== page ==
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Friday, April 18 2014 @ 10:35 AM UTC
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AASHTO gets the bike thing

Biking Elsewhere...
So, when the head of AASHTO talks, people listen (whether they like it or not). And here
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Bike tow truck

Biking in BaltimoreSo following the giro de birra ride to duclaw, we happened upon a guy who was having bike problems. We stopped to help but he was riding a folder and we didn't have what we needed to take care of him. Barry then showed one of the many amazing things you can do with an Xtracycle and gave the guy and his bike a ride to light street to get a new tube.

I made a helmet cam video of it and used music by wax & wane
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Health & Environment
Based on a net-zero-energy model, the Pearl River Tower is designed to significantly reduce the building
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Biking in BaltimoreFrom the Downtown Partnership -

This will probably come as a shock to many drivers, but pedestrians rule under Maryland law, at least when it comes to crosswalks. By statute, drivers must stop for pedestrians in crosswalks and a new initiative from Mayor Dixon is helping remind motorists exactly who has the right of way.

Bright green signs have been cropping up at pedestrian crossings across Downtown, particularly those that occur mid-block where drivers don
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It's just an accident

Bike LawsRight now in Maryland it is just an accident when a motorists going 50mph on a 35mph road kills a cyclists, excessive speed did not even warrant a comment in the press when Yoram Kaufman was killed, it was just an accident, no more, no less. The fact that at least Yoram's death, if not the whole accident could have been prevented if the motorist was obeying the speed limit is not only lost it is accepted as "just an accident."

Support HB 667

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Montgomery & Balto City Support HB 1185 to end onerous farebox recovery standards at MTA

Mass TransitForm One Less Car:
HB 1185 - MTA Efficiency and Performance Standards - SUPPORT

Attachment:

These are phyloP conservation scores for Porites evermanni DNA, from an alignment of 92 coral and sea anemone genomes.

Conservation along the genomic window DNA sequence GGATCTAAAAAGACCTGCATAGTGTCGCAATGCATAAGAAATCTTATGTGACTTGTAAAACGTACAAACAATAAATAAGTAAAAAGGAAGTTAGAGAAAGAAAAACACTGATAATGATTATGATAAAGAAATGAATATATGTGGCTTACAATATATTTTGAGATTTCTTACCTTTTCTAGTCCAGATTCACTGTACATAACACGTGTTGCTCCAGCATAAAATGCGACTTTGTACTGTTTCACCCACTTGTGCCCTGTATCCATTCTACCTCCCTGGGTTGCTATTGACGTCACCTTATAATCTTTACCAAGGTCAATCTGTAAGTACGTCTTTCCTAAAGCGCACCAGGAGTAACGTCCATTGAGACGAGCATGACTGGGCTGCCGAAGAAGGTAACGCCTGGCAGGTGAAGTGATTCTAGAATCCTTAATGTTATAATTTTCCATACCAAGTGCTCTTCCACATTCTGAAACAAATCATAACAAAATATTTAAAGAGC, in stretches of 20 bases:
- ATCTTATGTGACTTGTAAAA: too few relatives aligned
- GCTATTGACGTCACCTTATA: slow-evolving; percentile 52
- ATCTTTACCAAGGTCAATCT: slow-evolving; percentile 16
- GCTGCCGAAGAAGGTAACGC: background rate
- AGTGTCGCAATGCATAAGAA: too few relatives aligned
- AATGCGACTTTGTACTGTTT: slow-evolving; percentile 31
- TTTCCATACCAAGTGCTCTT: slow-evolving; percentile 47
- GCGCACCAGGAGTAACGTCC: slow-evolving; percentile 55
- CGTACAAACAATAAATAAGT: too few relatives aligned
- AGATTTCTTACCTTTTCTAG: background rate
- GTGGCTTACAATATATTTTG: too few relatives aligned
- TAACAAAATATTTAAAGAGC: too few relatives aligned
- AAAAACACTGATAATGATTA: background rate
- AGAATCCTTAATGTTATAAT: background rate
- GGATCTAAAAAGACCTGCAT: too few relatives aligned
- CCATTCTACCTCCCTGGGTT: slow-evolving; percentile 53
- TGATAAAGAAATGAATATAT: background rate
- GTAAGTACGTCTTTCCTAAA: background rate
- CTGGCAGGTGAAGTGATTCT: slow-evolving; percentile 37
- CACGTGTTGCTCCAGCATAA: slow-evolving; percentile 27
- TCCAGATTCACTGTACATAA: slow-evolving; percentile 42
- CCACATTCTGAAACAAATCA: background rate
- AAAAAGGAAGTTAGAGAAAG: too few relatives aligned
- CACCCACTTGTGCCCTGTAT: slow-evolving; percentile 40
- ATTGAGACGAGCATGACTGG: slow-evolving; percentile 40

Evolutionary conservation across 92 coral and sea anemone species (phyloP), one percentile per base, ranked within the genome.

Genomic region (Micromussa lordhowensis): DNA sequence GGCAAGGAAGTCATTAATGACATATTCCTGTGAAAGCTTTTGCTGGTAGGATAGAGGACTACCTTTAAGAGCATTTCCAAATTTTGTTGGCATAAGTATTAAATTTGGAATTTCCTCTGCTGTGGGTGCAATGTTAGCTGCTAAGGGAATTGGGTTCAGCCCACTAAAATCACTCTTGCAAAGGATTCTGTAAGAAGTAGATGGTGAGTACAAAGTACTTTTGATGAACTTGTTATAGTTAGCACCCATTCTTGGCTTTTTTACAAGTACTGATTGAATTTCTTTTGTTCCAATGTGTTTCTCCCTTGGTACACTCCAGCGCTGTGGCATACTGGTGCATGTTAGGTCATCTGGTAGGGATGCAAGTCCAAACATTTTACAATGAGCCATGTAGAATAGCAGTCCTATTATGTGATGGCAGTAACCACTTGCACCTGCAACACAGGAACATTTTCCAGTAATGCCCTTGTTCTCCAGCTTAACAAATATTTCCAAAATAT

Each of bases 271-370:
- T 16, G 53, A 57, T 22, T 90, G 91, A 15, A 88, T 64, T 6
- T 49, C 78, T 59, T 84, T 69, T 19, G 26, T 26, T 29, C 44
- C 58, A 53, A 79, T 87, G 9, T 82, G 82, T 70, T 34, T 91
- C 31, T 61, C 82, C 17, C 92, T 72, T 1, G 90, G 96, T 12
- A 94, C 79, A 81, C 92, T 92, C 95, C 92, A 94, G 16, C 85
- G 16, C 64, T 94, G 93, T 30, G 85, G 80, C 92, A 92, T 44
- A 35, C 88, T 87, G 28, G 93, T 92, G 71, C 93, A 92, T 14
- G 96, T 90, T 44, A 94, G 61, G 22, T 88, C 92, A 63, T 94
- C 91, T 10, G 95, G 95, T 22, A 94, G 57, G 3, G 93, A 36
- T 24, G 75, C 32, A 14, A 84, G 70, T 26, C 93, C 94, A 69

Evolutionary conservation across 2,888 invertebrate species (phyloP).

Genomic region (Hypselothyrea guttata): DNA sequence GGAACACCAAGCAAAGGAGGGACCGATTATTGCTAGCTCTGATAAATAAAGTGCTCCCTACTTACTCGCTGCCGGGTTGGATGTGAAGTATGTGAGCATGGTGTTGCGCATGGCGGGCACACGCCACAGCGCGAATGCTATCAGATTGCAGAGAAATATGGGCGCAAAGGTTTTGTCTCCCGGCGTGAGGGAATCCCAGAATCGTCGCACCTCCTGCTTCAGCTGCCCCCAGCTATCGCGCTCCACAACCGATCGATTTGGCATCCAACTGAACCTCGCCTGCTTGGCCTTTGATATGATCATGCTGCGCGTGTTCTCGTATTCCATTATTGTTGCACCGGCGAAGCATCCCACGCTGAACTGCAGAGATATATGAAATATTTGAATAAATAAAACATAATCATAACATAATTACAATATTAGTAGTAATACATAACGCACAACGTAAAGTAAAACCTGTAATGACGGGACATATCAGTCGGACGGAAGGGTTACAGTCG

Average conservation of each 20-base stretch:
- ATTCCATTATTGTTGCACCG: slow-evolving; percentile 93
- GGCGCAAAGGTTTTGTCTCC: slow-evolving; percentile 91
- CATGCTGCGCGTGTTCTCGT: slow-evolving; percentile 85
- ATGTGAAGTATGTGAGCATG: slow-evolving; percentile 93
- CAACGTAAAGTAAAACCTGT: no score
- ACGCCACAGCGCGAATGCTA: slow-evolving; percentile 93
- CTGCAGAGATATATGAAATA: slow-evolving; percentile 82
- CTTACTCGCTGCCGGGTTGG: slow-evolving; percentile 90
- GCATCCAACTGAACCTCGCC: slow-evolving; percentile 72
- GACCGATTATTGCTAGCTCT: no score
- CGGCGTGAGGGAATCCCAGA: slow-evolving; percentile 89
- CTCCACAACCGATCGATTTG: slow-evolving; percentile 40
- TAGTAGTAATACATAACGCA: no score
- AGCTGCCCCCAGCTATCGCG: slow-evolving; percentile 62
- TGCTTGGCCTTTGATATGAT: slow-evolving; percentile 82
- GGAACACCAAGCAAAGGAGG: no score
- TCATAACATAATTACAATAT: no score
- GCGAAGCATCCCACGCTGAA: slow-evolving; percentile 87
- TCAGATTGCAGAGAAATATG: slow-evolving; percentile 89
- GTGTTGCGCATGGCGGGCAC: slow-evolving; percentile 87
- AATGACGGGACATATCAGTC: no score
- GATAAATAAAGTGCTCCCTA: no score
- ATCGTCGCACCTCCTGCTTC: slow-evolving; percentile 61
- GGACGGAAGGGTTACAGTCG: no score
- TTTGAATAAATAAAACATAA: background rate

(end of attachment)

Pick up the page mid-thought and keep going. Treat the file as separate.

Currently the State of Maryland dictates that 40% of all Maryland Transit Administration operating funds must come from what is collected in fares on buses, light rail, Baltimore Metro and MARC. To meet this rather high farebox recovery measure (most metro areas have lower farebox recovery standards or none at all), fares are often raised and services are routinely cut. This is a vicious circle.

HB 1185 repeals the farebox recovery requirement in current law and replaces it with a host of more appropriate and nationally accepted transit performance measures (i.e. operating expenses per revenue vehicle mile, operating expenses per passenger trip, and passenger trips per revenue vehicle mile).

Passage of this bill will allow MTA to better implement services that have lower farebox recovery rates - such as neighborhood shuttles and bus service to growing suburban employment locations - that would otherwise have a beneficial impact for the traveling public, the environment, and the economy.

HB 1185 is also supported by the Citizens Planning & Housing Association, the Central Maryland Transportation Alliance, the Annapolis Regional Transportation Management Association and the Action Committee for Transit of Montgomery County.
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Help Needed from our P.G. and Montgomery friends to pass HB 667

Bike Maryland updatesHB 667 Manslaughter by Vehicle or vessel - Criminal Negligence. SUPPORT. Increases the penalty for negligent motorists who cause the death of another person.

Unfortunately, Maryland is a great state for reckless and negligent motorists. Unless you are drunk or drugged - or actually trying to murder someone - its highly unlikely that you would ever pay more than a $500 fine for killing a person with your car.

The reason for this? Maryland applies a very high (and increasingly unusual) standard of "gross negligence" to cases where a person's reckless driving causes the death of another.